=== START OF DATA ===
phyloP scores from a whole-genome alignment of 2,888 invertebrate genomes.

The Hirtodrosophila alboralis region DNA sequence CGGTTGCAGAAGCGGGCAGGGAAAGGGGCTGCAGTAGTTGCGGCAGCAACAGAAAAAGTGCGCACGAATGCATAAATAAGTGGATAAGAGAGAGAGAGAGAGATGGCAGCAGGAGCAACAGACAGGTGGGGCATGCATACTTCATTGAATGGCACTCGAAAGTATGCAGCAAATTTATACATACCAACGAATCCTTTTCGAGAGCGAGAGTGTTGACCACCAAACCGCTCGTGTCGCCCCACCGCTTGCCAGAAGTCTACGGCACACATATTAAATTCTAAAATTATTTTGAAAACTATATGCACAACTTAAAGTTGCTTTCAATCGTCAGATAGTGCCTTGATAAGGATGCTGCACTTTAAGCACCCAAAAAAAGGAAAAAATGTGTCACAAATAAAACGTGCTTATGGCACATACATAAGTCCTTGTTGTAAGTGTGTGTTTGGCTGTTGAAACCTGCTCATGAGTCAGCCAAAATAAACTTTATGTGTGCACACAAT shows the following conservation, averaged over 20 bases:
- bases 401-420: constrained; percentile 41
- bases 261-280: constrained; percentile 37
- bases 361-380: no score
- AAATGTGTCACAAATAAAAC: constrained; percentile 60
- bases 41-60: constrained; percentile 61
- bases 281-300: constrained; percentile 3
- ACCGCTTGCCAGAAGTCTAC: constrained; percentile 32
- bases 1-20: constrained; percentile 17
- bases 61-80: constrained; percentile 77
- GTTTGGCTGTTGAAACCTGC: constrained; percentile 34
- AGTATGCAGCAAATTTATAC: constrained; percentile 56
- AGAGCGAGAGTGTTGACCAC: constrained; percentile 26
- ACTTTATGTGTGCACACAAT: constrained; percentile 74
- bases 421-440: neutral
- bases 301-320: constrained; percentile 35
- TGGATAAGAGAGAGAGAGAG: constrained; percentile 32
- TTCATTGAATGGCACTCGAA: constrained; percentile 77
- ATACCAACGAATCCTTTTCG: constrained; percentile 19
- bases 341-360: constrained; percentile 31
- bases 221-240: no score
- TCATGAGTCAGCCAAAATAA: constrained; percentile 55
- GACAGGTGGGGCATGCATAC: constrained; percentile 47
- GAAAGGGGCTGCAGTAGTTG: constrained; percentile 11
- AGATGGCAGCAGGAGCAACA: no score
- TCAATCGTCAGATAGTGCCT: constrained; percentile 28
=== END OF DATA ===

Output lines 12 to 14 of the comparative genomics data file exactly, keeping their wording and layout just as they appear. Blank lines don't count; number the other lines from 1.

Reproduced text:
- GTTTGGCTGTTGAAACCTGC: constrained; percentile 34
- AGTATGCAGCAAATTTATAC: constrained; percentile 56
- AGAGCGAGAGTGTTGACCAC: constrained; percentile 26